And by the way, Google is among many that buries its policies in lengthy legal jargon too. At least it makes users aware of policy changes.

Sometimes, I think legal jargon is probably more necessary than it seems. I think that stuff like privacy polices tend to sound pretty windy and convoluted, but a lot of that language is necessary to cover one's ass.

I can only speculate what kinds of information advertising agencies collect and how they use the data. Whether it can identify me as nslay, my Google ID, a cookie number, an IP address, or a behavior pattern is irrelevant. I don't like the idea that Google, for example, can build (and probably does) an almost complete profile of my web surfing history (since many sites host Google Ads). I personally don't want to be tracked and I am opted-in by default. I have to 1) know that I am being tracked (which is generally kept hidden), 2) Find a way to opt-out (if any).

Of course it's relevant how targeted advertising works. Consumer data used in online targeted advertising isn't stored server-side.

People tend to think it works like this:

As you browse the web, advertising companies build a profile of you. You as a person are tied to this profile. When you request an ad, the ad servers know who you are, take a peek at your profile, and decide what ads to show you based on that profile.

That's not how it works. It works like this:

The data itself gets placed in a cookie. You as a person are not identified when you're requesting an ad. Data relevant to you as a person is sent along in the request for an ad, but it's usually very boring data. More importantly, you have complete control over it. It's transient -- all you have to do is delete your cookies.

When it comes down to it, this "profile" model is generally a really bad idea from a business standpoint for multiple reasons:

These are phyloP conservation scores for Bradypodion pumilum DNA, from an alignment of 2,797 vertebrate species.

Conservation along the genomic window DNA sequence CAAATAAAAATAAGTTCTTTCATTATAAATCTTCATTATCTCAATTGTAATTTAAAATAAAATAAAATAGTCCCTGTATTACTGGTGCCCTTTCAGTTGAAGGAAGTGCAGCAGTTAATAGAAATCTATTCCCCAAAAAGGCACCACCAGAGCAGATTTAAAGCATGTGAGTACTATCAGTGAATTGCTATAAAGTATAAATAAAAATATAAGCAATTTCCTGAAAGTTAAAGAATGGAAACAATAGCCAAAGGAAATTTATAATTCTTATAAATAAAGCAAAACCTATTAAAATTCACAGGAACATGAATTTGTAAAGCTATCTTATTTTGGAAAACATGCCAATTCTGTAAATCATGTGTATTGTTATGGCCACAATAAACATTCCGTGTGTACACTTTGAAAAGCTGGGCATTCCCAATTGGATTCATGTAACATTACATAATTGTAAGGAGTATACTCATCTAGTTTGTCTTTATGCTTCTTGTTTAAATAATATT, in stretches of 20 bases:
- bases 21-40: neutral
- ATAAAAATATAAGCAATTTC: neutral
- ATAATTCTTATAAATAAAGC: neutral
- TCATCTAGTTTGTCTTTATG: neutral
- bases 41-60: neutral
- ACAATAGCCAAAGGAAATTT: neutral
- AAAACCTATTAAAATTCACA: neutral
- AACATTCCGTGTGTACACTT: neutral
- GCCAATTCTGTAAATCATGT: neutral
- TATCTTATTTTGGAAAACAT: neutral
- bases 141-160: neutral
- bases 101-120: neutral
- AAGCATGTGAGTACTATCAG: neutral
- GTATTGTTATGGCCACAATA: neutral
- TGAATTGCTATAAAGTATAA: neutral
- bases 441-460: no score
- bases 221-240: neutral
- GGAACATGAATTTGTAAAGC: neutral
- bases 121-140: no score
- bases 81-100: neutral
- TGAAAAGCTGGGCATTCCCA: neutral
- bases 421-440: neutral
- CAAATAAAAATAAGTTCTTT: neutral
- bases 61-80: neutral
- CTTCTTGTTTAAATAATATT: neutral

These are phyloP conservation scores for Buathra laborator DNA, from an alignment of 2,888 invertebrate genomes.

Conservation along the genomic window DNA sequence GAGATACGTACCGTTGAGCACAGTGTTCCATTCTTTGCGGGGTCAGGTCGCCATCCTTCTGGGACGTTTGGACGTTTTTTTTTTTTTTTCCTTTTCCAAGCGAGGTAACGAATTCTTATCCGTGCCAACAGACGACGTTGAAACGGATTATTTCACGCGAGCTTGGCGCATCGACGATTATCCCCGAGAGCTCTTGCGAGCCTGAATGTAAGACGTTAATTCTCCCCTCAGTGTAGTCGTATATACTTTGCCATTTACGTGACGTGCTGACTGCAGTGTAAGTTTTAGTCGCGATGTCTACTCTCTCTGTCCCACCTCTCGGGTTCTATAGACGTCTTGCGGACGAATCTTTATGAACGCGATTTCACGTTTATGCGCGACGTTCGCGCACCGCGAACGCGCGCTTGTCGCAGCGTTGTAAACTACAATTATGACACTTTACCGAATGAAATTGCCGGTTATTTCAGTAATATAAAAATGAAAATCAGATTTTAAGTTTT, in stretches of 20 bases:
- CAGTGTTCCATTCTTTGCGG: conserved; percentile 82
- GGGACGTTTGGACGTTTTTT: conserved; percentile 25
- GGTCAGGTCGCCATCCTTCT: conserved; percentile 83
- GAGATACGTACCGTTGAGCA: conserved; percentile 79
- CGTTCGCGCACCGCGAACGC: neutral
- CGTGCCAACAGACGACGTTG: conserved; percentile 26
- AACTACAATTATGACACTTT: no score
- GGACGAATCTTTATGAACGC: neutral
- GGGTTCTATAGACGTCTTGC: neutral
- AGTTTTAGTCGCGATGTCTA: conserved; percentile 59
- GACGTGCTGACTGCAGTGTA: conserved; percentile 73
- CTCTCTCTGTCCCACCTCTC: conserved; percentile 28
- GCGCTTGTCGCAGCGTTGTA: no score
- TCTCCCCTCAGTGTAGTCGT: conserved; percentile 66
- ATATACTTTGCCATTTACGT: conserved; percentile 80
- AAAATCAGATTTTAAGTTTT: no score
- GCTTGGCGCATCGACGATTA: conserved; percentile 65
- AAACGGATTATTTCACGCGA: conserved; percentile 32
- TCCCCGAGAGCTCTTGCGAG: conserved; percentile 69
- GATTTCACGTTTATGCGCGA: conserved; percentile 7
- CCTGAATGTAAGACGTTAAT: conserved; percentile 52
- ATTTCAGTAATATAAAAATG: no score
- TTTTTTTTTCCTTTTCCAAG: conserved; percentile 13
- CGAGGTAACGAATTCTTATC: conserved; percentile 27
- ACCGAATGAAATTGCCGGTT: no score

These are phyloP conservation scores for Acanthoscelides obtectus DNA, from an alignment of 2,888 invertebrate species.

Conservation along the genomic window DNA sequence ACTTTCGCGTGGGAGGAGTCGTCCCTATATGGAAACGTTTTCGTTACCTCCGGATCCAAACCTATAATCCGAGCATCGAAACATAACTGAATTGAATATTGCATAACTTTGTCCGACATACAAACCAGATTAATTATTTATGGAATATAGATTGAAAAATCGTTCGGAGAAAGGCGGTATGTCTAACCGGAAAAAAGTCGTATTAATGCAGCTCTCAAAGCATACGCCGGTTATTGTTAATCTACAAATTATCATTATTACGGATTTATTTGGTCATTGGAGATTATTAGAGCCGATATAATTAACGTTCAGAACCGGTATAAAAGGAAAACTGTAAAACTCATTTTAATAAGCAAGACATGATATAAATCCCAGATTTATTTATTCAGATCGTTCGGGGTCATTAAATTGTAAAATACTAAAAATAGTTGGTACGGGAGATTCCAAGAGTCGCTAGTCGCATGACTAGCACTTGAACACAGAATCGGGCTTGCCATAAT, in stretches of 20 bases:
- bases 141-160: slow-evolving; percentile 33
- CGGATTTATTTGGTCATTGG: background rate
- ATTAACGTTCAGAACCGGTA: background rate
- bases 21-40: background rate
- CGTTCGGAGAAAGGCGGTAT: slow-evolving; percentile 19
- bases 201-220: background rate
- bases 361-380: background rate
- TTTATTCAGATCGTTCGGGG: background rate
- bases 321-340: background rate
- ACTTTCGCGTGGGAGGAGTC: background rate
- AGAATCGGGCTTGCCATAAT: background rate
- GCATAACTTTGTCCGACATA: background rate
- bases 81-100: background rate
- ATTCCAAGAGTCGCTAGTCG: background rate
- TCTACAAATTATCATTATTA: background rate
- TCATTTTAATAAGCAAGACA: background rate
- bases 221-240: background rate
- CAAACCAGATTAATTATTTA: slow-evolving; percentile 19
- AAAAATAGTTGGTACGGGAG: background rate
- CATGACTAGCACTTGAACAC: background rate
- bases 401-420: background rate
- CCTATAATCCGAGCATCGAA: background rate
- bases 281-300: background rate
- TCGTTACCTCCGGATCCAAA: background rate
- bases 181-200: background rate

1) It's far more difficult to maintain.
2) It's not nearly as flexible.
3) I think marketers would much rather use their own CRM data than some profile someone else has built. If some retailer wants to run an ad campaign targeted at some of their biggest spenders, they have that data. Why would they want to use some bullshit profile built by someone else?
4) As you mention, there are some serious privacy concerns, and despite your pessimism, it's a really important issue. It's not something advertising companies raise their nose at.

I don't mean to say that there aren't creepy ad-related things on the Internet that work by building a profile of you. I'm just saying it generally doesn't work as well as this much less scary data-in-cookies model.

If you don't want that data to be sent to advertising companies, there are quite a few things you can do to prevent it:

1) Set the DNT header.
2) Disable third-party cookies.
3) Opt out everywhere you can (it's more than you think). Services like SelectOut help by opting out of a bunch of things at once. (Amusingly, I worked with the guy who owns SelectOut. Perhaps even more amusingly, it seems to be having technical issues at the moment). Companies respect optouts. It's a PR disaster if they don't, and it's easy to test if they are.

And again, as I pointed out: Anonymous data isn't necessarily anonymous. Once you cross reference data, you could, for example, build a statistical model and accurately predict the identities* of users. It's been done before and I imagine advertisers do this too (predicting someone's identity* by their web surfing behavior would be an interesting learning task).

* : By identity, I mean some abstract server-side representation of a user (which is not limited to something like a unique number for example).

I think I responded to this already. Given what I know about the advertising industry, I think your fear about this is unjustified. Of course it's easy to do this, but I can tell you that my company and companies we work with won't touch data that's even close to uniquely identifying. Fields we deal with are very broad -- think stuff like "male", and "age 21-28". I'm sure that sometimes this data becomes uniquely identifying, but again -- it's stored in the browser. The information available to a website using HTTP headers sent along by the browser and some fancier stuff from Javascript already makes a browser uniquely idenitfying (link).

I think the more serious problem is when this data is tied to an identifier (like your name, email address, etc.). This is the cardinal taboo in online advertising. It's something that's (successfully, in my experience) avoided at all costs.

You want my support for Google: Be upfront and direct about the costs and practices. Otherwise, I think you're a bunch of hypocrites to your own motto "don't be evil." Surely Larry Page and Schmidt have nothing to hide from us, the unsuspecting user ... right?

If I were Google, I'd much rather lose the business of a few people than disclose everything about how I run my business.

I'd agree that those things would be nice, but I certainly don't expect them.